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Education

Neuroradiology

Curriculum

During PGY-3, the neurosurgery resident will:

  • rotate 6 months in neuroradiology, in conjunction with rotation in SRS and neuro-ophthalmalogy and
  • maintain advanced cardiac life support certification.

 

Reading List/Supplemental Reading

  • Diagnostic Neuroradiology.  Anne G. Osborn.   St. Louis:   Mosby-Year Book, Inc., 1994.
  • Neuroradiology:   The Requisites.   Robert I. Grossman and David M. Yousem. 2nd ed. St. Louis: Mosby, 2003. 
  • Diagnostic Imaging: Brain.  Anne Osborn, Susan Blaser, Karen Salzman, eds. AMIRSYS, 2004
  • Diagnostic Imaging: Head and Neck.  H. Ric Harnsberger, Patricia Hudgins, Richard Wiggins, Christian Davidson, eds. AMIRSYS, 2004
  • Practical Neuroangiography.  Pearse Morris.  Philadelphia: Lippincott Williams & Wilkins, 1997.
  • Interventional Neuroradiology:   Strategies and Practical Techniques.   J. J. Connors III and Joan C. Wojak.  Philadelphia:   W. B. Saunders Company, 1999.
  • Magnetic Resonance Imaging of the Brain and Spine [Volumes 1 and 2].  Scott W. Atlas.  3rd ed.   Philadelphia:   Lippincott Williams & Wilkins, 2002.
  • Diagnostic Imaging: Spine.  Jeff Ross, Michael Brandt-Zawadzki, Mark Chen, Kevin Moore, Karen Salzman, eds. AMIRSYS, 2004
  • Pediatric Neuroimaging.   A. James Barkovich. 4th ed. Philadelphia:  Lippincott-Raven Publishers, 2005.

 

Goals and Objectives

The resident will become thoroughly familiar with all aspects of neuroradiology, including myelography/CT, angiography/CT, MRI, and neurointerventional procedures. The resident will become familiar with all aspects of administering and monitoring sedation of the conscious patient.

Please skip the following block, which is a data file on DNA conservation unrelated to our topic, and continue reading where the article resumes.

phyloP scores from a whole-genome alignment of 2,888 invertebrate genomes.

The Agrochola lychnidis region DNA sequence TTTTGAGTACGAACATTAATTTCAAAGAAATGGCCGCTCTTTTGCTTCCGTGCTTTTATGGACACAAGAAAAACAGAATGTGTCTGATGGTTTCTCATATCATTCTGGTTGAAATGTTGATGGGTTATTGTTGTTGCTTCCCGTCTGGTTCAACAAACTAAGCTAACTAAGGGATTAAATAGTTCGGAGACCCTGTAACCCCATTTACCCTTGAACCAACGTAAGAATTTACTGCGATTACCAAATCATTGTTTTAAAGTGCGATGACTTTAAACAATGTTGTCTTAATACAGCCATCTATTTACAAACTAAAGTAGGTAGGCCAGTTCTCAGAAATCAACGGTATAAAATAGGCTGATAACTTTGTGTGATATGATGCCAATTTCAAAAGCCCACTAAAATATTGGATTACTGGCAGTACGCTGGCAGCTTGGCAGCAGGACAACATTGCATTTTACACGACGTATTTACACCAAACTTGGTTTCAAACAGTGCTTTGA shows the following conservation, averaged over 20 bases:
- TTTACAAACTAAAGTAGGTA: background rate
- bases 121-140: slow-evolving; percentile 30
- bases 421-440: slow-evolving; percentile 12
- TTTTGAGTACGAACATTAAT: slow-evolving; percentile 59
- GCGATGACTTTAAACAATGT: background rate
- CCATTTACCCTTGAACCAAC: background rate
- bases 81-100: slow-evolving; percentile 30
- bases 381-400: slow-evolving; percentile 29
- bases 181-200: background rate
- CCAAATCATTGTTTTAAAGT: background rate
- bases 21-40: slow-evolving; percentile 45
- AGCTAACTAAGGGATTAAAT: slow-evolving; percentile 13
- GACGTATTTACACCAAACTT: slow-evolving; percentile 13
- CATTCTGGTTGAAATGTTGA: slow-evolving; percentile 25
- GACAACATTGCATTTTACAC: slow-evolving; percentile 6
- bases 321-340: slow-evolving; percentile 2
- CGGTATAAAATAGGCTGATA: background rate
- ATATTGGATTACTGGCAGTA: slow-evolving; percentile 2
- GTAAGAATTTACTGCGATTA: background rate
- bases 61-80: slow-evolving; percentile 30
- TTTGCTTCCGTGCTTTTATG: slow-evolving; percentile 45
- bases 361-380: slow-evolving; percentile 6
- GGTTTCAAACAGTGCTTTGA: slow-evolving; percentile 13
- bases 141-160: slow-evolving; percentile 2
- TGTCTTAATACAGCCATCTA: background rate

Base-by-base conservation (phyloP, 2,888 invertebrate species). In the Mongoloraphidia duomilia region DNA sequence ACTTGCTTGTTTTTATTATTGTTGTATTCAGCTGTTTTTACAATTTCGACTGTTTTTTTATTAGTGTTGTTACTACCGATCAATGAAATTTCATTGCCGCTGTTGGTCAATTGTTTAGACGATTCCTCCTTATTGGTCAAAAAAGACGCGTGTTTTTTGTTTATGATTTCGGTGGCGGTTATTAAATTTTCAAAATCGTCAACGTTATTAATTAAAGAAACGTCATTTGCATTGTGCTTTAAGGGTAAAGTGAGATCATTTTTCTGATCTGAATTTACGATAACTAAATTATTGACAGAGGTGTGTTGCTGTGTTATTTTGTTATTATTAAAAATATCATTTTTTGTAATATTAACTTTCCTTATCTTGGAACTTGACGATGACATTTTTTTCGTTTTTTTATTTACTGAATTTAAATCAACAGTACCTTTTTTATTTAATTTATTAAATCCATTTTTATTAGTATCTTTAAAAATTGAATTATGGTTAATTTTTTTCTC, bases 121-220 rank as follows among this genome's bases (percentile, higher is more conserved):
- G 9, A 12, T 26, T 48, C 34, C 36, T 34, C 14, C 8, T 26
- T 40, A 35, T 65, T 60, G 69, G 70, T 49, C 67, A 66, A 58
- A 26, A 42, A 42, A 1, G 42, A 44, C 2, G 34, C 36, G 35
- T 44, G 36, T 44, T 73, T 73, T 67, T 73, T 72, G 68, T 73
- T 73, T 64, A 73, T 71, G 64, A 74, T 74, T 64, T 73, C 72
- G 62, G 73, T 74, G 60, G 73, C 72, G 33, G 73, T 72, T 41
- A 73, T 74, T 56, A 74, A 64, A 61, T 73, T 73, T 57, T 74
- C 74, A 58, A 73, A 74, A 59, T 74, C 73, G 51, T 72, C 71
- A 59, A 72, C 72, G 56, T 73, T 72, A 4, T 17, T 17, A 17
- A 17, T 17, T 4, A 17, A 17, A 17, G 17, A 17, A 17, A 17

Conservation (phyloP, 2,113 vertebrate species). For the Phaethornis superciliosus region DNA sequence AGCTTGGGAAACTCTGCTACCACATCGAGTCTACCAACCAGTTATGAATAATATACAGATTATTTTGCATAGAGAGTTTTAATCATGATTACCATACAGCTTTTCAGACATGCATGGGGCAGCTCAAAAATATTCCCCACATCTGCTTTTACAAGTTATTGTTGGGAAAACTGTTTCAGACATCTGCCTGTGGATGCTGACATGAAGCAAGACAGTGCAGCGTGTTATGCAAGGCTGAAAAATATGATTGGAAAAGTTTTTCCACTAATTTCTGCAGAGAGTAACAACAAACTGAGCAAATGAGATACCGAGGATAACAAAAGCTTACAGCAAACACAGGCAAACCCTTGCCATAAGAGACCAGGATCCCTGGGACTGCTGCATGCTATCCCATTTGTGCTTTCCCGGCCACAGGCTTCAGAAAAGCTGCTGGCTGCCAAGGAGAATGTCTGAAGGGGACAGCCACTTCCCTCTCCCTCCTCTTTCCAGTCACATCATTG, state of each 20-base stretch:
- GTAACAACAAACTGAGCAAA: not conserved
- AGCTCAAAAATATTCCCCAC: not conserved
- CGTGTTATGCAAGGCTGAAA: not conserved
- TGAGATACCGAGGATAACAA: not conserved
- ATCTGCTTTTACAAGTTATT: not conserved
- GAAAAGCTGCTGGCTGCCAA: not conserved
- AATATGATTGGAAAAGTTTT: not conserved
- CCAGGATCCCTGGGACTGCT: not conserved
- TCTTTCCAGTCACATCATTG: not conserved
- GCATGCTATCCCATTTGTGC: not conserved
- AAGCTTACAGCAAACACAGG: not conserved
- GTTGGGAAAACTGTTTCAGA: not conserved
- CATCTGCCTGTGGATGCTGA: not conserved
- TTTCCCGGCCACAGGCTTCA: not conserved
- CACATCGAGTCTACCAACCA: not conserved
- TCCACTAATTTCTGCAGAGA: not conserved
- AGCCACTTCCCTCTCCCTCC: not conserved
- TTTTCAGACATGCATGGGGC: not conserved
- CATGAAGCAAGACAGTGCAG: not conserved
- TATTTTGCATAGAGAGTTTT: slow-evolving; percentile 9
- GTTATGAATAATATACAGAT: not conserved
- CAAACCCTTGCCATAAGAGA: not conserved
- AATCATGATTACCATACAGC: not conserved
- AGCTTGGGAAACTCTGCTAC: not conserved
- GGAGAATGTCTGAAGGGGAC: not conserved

Competencies

Medical Knowledge – The resident will be competent in:

  • The techniques and interpretation of myelography and lumbar puncture.
  • The techniques and interpretation of angiography, including neurointerventional procedures, of the intracranial and extracranial vessels.
  • The techniques and interpretation of MRI of the brain (including MR angiography), head and neck (including neck, orbit, and temporal bone), and spine.
  • Understanding the techniques and indications for MR spectroscopy, perfusion imaging, and PET.
  • Learning all aspects of administering and monitoring sedation of the conscious patient.
  • Learn the protocols and interpretation of CT, angiography, and MRI of the brain (including CT angiography, CT myelography, and MR angiography), head and neck (including neck, orbit, and temporal bone), and spine.

Patient Care and Assessment – The resident will be able to:

  • Participate in the pre- and post-procedural care of patients undergoing CT myelography and CT angiography procedures, including obtaining informed consent and rounding on patients.
  • Continue rounding on any patient who has sustained a complication, following a procedure, until resolution.
  • Interpretate the CT scans and assess the patient.

Practice-Based Learning – The resident will be able to:

  • Gradually function independently in the interpretation of radiological scans (CT, MRI, angio) but will be supervised during daily interpretation sessions with faculty.
  • Contribute cases to the departmental teaching file (one per week), with images and a description of imaging findings and teaching points, with references.
  • Collect missed cases for monthly quality assurance conference.

Systems-Based Practice – The resident will be able to:

  • Maintain a procedure log, including the tracking of complications and their outcomes.
  • Learn the appropriate indications for CT (with and without contrast) as well as myelography and the proper progression of imaging studies in the evaluation of trauma, headache, back pain, and suspected increased intracranial pressure.